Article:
Telco complaints fall 17% in FY19
ACMA’s new telecommunications complaint handling requirements appear to have borne fruit, with telecom service providers reporting a significant drop in complaints during the year since they were introduced.
The telecommunications regulator’s latest ‘Telecommunications complaints handling 2018-19’ report found that complaints fell by more than 17% during the last financial year.
Telcos received a total of 1.4 million complaints during FY19, the report shows. Complaint levels fell from a high of 124 complaints per 10,000 services in operation (SIOs) during the second quarter to 97 per 10,000 SIOs in the final quarter.
Over the course of the year the median time taken to resolve a complaint also decreased from six to five days. In addition, the proportion of complaints referred to the Telecommunications Industry Ombudsman has fallen to 5.4% from a peak of 10.9%.
Complaints about broadband services delivered over the nbn were ahead of the industry average at 193 per 10,000 SIOs. But this compares to 369 per 10,000 SIOs for complaints about legacy broadband services.
Complaints about voice-only nbn service averaged 494 per 10,000 SIOs, representing the highest complaint rate of all services.
ACMA Chair Nerida O’Loughlin said the regulator has written to nbn providers requesting information about the root cause of these complaints and the action being taken to rectify them.
But she said overall the statistics show the progress the government and industry are making on improving customer service within the sector.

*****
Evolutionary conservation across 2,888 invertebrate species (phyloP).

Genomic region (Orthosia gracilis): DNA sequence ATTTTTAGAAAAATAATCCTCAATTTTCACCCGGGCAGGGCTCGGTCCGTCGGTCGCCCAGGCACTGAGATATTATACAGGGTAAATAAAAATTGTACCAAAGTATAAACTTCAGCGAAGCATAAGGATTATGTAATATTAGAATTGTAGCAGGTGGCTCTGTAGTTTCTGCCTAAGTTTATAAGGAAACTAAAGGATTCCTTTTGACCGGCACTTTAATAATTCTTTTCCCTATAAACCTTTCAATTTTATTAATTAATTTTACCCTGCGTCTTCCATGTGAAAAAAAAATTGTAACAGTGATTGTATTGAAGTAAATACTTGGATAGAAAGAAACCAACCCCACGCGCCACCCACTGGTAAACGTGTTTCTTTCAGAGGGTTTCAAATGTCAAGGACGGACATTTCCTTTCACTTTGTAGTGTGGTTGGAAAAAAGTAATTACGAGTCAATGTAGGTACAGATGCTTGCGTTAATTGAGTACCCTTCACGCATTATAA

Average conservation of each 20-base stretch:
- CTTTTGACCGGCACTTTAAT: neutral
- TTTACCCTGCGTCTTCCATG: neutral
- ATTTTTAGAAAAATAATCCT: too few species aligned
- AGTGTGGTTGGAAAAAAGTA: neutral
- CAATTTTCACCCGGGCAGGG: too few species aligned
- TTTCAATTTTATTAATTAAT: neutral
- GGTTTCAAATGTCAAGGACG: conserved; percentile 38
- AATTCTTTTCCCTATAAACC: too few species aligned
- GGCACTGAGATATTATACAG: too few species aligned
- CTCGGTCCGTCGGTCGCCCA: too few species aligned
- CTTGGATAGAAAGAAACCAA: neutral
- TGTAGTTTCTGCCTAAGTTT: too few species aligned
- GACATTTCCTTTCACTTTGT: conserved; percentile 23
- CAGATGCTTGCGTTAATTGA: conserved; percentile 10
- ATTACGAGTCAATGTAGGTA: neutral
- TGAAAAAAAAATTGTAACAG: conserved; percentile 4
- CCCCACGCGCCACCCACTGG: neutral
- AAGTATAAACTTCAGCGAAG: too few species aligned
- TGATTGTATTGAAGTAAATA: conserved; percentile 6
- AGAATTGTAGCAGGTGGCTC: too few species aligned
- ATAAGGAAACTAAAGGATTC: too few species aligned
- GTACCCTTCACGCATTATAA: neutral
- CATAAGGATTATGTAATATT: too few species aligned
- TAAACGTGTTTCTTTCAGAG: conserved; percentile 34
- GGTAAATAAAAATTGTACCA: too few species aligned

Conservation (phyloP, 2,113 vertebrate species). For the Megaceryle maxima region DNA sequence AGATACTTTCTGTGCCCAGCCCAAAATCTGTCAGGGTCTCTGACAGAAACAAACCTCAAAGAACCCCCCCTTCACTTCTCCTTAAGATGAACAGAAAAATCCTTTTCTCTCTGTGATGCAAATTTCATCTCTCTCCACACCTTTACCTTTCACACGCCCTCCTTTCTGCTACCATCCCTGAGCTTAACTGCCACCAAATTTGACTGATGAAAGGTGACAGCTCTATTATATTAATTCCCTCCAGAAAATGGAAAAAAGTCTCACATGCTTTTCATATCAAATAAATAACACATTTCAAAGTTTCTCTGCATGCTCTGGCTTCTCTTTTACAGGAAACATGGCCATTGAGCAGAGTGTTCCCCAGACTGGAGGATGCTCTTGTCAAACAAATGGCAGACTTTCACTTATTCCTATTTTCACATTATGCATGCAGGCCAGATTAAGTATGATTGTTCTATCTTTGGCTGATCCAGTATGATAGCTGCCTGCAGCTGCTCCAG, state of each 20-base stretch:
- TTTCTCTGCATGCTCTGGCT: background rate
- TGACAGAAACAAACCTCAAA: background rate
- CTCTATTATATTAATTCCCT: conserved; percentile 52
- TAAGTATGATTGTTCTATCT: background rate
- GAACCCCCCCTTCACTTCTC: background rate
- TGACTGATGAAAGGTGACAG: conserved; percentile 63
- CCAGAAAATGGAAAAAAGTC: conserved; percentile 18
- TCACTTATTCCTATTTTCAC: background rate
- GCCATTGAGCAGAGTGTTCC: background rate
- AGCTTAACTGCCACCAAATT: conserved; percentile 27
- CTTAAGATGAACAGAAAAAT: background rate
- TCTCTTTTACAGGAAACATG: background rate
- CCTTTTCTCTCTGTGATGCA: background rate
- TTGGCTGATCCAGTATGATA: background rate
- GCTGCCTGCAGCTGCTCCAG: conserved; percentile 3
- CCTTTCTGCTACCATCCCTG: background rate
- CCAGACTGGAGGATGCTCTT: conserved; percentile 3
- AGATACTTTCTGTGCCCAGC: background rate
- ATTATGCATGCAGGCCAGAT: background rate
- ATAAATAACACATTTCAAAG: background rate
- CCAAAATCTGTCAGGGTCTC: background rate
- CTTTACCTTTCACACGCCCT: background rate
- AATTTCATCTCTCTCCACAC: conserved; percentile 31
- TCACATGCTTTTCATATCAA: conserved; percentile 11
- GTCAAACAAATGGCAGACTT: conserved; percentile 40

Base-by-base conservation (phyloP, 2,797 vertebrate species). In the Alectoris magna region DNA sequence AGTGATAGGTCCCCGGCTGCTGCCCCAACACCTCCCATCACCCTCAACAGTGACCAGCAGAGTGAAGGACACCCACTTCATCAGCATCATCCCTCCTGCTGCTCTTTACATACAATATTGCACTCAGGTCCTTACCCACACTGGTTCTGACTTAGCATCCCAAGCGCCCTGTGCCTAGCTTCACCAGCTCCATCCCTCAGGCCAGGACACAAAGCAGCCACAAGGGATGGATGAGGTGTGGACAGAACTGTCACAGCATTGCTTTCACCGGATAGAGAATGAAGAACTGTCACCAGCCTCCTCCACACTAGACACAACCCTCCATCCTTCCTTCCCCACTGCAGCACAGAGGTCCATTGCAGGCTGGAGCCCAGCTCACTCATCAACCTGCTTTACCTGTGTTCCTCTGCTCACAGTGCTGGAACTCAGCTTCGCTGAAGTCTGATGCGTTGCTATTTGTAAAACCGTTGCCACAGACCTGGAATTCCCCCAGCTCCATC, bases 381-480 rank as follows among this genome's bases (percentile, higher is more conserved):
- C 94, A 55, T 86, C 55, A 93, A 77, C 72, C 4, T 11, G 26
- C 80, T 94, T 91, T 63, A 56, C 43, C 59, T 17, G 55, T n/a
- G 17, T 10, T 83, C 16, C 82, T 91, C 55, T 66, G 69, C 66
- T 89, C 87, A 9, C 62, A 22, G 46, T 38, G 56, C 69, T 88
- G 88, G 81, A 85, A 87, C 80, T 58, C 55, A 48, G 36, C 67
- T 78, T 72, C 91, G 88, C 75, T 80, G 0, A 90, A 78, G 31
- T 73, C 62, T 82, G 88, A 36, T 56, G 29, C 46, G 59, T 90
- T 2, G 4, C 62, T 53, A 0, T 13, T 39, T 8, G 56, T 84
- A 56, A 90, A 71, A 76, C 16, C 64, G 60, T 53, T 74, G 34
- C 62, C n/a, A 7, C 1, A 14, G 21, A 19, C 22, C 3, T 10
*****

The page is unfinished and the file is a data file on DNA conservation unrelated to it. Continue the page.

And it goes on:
“Telco complaints data serves an important purpose for industry, consumers, government and the ACMA in understanding the issues being experienced by Australian consumers with their telecommunications services,” she said.
“It must be acknowledged, however, that complaint levels are still too high.”
The regulator has meanwhile ordered Optus to obtain an external audit of its compliance with ACMA’s record-keeping rules, after being forced to exclude Optus data from this year’s report due to multiple amendments of its data submissions, and ongoing data anomalies.
O’Loughlin said data from Optus will be included in future reports when ACMA is confident of its accuracy.
“A failure to provide accurate data reduces the validity of the information and impacts our ability to use it to make informed evidence-based decisions,” she said.
Communications Alliance CEO John Stanton welcomed the findings.
“We agree with the regulator that these data show that ongoing industry efforts to improve customer service, cooperation and customer experience are producing positive results,” he said.
“We do agree, however, that complaint levels remain higher than they should be — the industry is committed to continuing the current trend of improvement. We anticipate the revised Telecommunications Consumer Protections Industry Code, which came into force on 1 August, will continue to drive better results.”
Teresa Corbin, CEO of the Australian Communications Consumer Action Network (ACCAN), said the findings suggest that telcos are getting better at solving customer complaints.
We’re pleased to see that introduction of the ACMA’s new complaint handling rules seems to be making a tangible difference to the experience of Australian telco consumers,” she said.
“However, this is not a comprehensive solution to the issue of telco industry and there is still further work needed.”
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